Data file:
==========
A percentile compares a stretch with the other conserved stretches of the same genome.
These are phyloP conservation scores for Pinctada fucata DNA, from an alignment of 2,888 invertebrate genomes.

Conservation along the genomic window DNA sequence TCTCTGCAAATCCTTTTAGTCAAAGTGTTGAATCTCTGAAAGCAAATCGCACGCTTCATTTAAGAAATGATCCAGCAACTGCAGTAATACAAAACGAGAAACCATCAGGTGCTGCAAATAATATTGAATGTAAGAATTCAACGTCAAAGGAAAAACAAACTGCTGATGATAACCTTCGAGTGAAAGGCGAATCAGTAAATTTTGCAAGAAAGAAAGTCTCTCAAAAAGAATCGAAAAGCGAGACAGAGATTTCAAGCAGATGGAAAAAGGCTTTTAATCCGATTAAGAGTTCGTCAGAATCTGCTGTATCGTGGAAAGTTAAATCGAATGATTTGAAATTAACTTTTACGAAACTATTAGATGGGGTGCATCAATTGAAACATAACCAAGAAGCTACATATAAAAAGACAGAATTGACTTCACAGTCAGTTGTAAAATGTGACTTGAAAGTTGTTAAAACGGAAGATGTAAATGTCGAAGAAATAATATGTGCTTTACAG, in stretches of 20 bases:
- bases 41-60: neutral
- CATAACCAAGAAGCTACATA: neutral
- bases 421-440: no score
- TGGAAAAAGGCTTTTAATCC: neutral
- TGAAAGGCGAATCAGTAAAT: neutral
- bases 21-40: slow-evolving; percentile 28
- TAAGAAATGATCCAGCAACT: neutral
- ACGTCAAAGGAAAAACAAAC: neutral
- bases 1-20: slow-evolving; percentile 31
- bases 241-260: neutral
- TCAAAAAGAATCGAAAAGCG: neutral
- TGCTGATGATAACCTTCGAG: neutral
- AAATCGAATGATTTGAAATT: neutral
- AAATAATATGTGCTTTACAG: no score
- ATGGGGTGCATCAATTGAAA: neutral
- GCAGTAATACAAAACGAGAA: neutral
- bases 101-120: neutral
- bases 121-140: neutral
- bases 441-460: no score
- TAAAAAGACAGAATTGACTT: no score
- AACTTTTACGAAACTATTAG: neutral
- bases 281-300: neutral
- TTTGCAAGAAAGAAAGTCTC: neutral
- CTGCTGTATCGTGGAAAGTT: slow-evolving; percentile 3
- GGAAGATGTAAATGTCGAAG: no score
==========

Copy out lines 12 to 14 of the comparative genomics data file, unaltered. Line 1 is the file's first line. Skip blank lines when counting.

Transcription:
- bases 1-20: slow-evolving; percentile 31
- bases 241-260: neutral
- TCAAAAAGAATCGAAAAGCG: neutral